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encountered a colony of grangers who made it a rule to charge every herd fifty dollars for permitting passage through their community. I rode into the village and consulted with their chief leader who informed me that the charge was made to pay for inspecting herds for contagious diseases, etc. I told him I had no money but would give him a draft on Captain Lytle, which he said would be satisfactory as Captain Lytle's check was good anywhere in the world. He asked me to kindly add another ten dollars to the amount for tobacco for the villagers, which I did, and then put my herd through. The first telegraph station I reached I wired Captain Lytle that I had been buncoed out of sixty dollars and to refuse to pay the draft. Those fellows were skinning us and I figured that turn about was fair play.
I am glad George Saunders took the lead in the organization of the trail drivers of the early days, for such an association has long been needed to preserve the history of the rugged noble men who made the cattle industry. I hope to live to see the day when that monument suggested by Mr. Saunders is placed on the old trail as a tribute to those who have gone their way and a reminder to oncoming generations that we "blazed the trail" and vouchsafed unto them peace, happiness and prosperity.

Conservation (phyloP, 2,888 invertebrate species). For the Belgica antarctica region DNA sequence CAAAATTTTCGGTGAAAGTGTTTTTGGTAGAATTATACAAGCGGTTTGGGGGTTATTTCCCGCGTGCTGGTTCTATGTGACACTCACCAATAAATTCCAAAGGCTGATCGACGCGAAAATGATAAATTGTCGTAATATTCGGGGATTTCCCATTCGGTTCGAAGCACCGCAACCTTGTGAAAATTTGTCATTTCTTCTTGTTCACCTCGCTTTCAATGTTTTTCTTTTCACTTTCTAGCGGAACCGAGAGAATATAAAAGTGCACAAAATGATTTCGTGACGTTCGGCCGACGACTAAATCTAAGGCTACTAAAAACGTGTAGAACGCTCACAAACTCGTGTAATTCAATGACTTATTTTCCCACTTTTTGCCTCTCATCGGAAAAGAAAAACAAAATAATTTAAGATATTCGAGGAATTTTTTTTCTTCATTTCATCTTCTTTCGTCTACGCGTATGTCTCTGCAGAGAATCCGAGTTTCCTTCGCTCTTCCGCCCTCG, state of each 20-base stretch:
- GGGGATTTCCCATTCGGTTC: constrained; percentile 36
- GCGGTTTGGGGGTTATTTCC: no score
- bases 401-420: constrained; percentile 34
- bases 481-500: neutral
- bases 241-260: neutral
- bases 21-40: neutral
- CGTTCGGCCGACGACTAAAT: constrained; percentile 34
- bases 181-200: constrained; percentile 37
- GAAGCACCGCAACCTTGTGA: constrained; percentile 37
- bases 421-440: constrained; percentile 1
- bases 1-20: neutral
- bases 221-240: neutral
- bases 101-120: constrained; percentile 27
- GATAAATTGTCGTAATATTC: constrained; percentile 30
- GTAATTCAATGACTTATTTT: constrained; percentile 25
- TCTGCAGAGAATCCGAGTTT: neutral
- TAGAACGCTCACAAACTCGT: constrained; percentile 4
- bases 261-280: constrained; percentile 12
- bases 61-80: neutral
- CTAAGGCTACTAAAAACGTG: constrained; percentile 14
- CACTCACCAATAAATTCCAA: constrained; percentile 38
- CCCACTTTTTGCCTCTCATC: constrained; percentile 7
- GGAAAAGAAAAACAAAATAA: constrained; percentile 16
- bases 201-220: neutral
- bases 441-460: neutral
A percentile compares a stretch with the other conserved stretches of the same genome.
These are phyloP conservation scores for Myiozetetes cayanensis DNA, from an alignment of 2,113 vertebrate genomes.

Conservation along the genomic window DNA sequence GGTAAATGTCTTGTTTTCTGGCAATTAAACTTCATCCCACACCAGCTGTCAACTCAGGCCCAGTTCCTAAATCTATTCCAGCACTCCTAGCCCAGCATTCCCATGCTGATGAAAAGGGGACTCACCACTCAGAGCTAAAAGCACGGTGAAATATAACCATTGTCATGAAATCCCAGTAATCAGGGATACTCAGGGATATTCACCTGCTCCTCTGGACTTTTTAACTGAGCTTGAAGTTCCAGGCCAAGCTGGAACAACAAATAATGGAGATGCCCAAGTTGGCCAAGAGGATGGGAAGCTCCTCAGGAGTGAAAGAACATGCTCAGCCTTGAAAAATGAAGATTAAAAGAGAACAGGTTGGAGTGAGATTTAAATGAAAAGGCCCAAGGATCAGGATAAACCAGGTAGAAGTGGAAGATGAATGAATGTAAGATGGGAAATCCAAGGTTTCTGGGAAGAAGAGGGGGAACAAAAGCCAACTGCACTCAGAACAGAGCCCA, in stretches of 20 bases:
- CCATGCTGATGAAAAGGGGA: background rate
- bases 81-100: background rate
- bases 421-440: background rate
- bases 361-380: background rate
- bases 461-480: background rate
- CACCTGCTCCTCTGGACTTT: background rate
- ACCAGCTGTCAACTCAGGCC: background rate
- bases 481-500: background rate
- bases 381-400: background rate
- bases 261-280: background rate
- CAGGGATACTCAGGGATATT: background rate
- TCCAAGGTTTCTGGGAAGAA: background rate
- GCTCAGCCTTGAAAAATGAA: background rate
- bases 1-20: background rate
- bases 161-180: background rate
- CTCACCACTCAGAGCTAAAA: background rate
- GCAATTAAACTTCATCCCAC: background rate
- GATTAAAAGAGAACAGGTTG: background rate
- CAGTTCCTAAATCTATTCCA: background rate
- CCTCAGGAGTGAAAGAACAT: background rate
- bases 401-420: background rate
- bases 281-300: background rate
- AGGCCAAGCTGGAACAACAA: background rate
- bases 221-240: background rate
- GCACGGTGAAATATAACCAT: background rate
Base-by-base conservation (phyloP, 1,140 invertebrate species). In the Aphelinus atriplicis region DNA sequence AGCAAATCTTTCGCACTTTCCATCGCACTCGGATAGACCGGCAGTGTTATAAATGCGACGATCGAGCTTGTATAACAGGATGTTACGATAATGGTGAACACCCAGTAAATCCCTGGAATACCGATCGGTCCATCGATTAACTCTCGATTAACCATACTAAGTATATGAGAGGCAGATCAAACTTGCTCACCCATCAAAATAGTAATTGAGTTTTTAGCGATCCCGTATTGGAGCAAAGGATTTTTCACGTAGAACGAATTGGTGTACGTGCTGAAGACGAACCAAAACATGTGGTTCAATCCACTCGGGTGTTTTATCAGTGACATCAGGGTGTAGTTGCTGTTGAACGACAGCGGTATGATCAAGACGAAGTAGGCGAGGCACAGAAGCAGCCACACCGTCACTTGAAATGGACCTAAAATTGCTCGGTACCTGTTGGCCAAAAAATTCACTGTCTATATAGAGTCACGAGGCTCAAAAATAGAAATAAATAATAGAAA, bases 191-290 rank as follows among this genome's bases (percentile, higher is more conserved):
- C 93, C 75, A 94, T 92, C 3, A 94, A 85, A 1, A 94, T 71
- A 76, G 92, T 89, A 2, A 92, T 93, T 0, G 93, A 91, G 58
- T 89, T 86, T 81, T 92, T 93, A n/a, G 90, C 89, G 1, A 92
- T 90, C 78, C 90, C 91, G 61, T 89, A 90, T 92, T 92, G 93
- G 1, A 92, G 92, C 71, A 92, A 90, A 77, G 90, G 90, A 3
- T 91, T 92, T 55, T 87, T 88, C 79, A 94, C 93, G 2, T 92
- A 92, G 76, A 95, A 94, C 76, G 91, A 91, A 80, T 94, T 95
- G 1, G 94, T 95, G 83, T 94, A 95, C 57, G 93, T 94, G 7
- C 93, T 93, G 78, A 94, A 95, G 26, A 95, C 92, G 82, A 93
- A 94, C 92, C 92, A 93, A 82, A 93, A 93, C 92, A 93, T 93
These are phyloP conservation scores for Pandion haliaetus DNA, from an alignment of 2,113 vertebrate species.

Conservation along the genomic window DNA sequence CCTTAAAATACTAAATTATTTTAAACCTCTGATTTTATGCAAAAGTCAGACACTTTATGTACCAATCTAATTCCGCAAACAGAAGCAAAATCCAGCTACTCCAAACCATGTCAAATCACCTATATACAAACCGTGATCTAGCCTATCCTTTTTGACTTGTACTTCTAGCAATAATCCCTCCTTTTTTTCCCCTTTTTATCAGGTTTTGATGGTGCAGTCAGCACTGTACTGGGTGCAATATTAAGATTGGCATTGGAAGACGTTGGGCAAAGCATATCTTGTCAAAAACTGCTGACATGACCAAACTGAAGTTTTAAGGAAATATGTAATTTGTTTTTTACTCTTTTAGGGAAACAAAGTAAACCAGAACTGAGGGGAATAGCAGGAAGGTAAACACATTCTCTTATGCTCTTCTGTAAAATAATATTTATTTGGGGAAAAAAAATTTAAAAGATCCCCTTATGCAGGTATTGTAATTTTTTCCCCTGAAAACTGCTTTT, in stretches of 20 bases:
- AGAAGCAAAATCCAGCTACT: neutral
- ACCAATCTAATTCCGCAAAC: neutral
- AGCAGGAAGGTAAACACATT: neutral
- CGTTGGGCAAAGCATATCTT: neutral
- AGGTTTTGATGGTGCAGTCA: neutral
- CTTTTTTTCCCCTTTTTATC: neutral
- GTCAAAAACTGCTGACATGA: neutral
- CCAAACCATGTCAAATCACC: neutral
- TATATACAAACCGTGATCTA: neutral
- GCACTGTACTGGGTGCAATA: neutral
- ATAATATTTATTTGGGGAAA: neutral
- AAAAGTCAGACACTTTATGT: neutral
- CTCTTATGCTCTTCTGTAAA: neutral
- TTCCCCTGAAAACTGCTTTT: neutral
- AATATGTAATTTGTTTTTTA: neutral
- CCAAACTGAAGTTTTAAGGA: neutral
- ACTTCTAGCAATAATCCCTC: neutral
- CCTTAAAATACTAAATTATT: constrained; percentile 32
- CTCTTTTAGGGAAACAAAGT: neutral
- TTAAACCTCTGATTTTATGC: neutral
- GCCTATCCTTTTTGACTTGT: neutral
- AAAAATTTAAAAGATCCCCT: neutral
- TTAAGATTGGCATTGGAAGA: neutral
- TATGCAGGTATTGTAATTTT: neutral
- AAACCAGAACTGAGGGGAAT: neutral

I went up the trail the first time in the spring of 1881 with a Crouch Brothers' herd from Frio county, in charge of George Wilcox. We had the usual experiences of driving and stampeding, and at Doan's Store on Red River a near-shooting. Fortunately the bad man's pistol hung in the scabbard and as he was well covered by